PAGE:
3. 3. AdverseEvents.comIndustry ResponseFrom a safety standpoint, AE.com’s approach to reporting on side effects has created concern in thepharmaceutical and marketing industries because it is circulating drug information without any governmentoversight. While AE.com is getting vetted data from the FDA, its other sources of information are consideredquestionable. At first glance AE.com’s online form requires little information, making it important thatAE.com assesses and vets user reports for validity and accuracy on the back end. It would be easy forAE.com to misreport or manipulate findings (we are not suggesting that it does this, only pointing it out as apossibility). While they have positioned them self as an unbiased entity, AE.com has already publishedreports showing analyses that differ from FDA’s reports; specifically, they released reports which indicatedthat two drugs, Lamictal and Keppra4, were more dangerous than the FDA reports. Regarding theinformation AE.com is extracting from social media, this commentary is at best directional, and rarelyprovides enough information to be considered statistically significant or comprehensive. In light of thesepoints, it’s understandable why the healthcare industry would be wary of this third-party entrant.From a business standpoint, whether AE.com is successful depends on how actively consumers,pharmaceutical companies and healthcare professionals utilize and trust the data. AE.com has clearlydefined an opportunity in the digital space and is providing a better user experience than what is currentlyavailable to the public at large. However, the trust component could be the biggest hurdle for AE.com. Theonline healthcare space is already dominated by longstanding sites such as WebMD, HealthLine andDrugs.com. A new entrant will take time and marketing efforts to get a foothold on the consumer market.And gaining usage among paying professionals will only come if AE.com continues down a path of usingunbiased data and accurate assessment—most importantly, it will need to position itself as a partner, not anopponent, of the pharmaceutical industry.It will take time to understand the full implications of this new platform and see if it takes off. As of November2011, AE.com’s site traffic has not made a dent in Quantcast’s Web analytics reports or in Google’s search termvolume.*Corrections made to the original document on 12/7/2011.Additional Resources:  www.AdverseEvents.com  Heisel, William. Q& A with Keith Hoffman: Keeping the FDA Honest with Adverse Events Data. Reporting On Health: The California Endowment Health Journalism Fellowship. (October 2011) http://www.reportingonhealth.org/blogs/2011/10/10/qa-keith-hoffman-keeping-fda-honest-adverse- events-data  Gurley, Jan. Did a scrappy little start-up just pwn the FDA? San Francisco Chronicle Online: http://blog.sfgate.com/gurley/2011/09/27/did-a-scrappy-little-start-up-just-pown-the-fda/  FDA.com o www.fda.gov/downloads/BiologicsBloodVaccines/GuidanceComplianceRegulatoryInformation/ Guidances/Vaccines/ucm092257.pdf o www.fda.gov/Safety/MedWatch/HowToReport/ucm053074.htm o www.fda.gov/Drugs/GuidanceComplianceRegulatoryInformation/Surveillance/ucm090385.htmAbout the Digital Integration and Innovation Team4 Gurley, Jan. Did a scrappy little start-up just pwn the FDA? San Francisco Chronicle Online:http://blog.sfgate.com/gurley/2011/09/27/did-a-scrappy-little-start-up-just-pown-the-fda/ RTCRM Proprietary Page 3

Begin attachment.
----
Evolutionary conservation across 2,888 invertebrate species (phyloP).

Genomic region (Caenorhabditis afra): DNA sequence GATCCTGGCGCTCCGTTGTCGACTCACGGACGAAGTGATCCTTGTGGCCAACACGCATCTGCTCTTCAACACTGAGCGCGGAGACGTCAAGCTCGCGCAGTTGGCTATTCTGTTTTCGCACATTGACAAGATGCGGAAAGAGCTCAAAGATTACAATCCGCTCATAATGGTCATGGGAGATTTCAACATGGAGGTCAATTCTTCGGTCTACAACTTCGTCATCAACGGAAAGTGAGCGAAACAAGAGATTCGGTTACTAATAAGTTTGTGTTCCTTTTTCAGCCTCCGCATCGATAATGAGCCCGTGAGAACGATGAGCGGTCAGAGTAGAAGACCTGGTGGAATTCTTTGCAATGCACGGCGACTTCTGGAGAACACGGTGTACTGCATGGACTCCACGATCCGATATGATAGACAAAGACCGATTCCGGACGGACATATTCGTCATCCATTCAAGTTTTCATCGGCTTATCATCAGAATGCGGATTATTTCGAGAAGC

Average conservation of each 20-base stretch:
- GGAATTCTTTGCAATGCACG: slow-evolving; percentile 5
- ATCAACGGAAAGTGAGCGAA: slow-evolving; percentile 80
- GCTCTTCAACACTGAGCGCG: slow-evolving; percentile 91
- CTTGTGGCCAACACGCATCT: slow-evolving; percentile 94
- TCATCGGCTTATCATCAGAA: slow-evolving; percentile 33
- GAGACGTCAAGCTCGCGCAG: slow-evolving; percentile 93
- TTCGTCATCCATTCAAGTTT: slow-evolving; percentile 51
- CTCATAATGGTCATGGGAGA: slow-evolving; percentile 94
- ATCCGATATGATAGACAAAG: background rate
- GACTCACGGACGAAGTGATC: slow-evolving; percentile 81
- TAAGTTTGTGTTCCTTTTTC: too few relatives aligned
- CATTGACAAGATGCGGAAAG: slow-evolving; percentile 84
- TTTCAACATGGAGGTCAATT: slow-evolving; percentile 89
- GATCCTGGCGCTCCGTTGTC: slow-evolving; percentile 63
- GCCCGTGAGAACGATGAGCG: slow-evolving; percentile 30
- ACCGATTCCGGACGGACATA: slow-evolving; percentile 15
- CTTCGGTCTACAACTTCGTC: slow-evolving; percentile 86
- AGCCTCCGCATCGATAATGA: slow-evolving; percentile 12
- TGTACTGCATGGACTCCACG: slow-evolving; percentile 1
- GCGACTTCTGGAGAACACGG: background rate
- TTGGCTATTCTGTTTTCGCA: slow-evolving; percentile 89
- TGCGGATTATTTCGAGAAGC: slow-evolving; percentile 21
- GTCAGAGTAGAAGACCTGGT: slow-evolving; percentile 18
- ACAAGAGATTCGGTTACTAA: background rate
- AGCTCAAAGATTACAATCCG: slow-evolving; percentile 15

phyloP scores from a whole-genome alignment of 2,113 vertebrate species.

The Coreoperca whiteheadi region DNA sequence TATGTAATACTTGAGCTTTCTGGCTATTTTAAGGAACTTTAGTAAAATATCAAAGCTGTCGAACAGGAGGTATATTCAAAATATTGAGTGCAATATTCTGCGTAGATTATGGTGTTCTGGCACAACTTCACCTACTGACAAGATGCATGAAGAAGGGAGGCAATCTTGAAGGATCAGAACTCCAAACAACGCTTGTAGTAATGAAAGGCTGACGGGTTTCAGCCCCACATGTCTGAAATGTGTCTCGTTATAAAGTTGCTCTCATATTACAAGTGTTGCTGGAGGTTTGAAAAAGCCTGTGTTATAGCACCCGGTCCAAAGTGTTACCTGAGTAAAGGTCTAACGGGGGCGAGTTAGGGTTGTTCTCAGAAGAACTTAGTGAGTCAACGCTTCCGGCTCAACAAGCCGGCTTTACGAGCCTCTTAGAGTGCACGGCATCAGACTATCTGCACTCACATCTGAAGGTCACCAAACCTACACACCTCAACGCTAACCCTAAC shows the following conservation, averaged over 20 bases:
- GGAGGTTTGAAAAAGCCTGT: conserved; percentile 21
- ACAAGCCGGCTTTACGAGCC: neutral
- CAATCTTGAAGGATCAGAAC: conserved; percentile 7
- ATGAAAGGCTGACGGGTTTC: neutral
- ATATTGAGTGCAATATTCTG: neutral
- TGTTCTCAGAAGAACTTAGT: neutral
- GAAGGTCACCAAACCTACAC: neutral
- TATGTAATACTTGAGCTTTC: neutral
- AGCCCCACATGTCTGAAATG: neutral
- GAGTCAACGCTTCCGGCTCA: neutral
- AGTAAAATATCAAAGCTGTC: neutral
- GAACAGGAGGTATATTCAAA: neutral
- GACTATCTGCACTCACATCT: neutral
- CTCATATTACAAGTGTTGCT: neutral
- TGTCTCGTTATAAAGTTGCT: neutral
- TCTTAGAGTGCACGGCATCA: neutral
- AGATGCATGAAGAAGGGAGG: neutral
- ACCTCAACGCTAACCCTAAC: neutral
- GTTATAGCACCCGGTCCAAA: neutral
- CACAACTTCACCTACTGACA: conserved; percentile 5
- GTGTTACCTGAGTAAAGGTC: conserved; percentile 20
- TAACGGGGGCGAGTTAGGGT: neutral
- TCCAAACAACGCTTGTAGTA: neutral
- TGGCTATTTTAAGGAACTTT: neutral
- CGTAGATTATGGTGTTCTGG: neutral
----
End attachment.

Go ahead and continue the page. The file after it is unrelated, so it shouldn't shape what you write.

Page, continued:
4. 4. AdverseEvents.com The RTCRM Digital Integration and Innovation team is tasked with keeping track and making sense of the ever-changing digital world. It’s our job to understand the nuances of how and why different types of people use technology and what thattells us about them. More importantly, it’s our job to help our clients apply this knowledge to bettercommunicate with their customers. We help clients translate business goals into marketing campaigns that buildrelationships with customers. In the 21st century, understanding how and why someone uses technology is asimportant as understanding where they live, what gender they are and how old they are. That’s where we comein. From ensuring that digital behavior is considered in the research phase, to tactical plans that align digital,print and broadcast tactics, we work with clients and internal partners to make sure it all works.About RTCRMRTC Relationship Marketing (RTCRM) is a full-service direct marketing and relationship marketing agency basedin Washington, D.C., in the heart of Georgetown, with an additional office in New York. RTCRM boasts morethan 40 years’ worth of innovative, targeted solutions that grow its clients’ brands and help them forge lasting,valuable relationships with their customers. What distinguishes RTCRM is its unique ability to analyze data andresearch on both a rational and emotional level. RTCRM’s clients include major brands in the telecom,technology, pharmaceutical, and other business sectors such as AARP, BlackRock, Eli Lilly, and Novo Nordisk.To learn more about RTCRM, please visit www.rtcrm.com or follow the Twitter feed @rtcrm. RTCRM Proprietary Page 4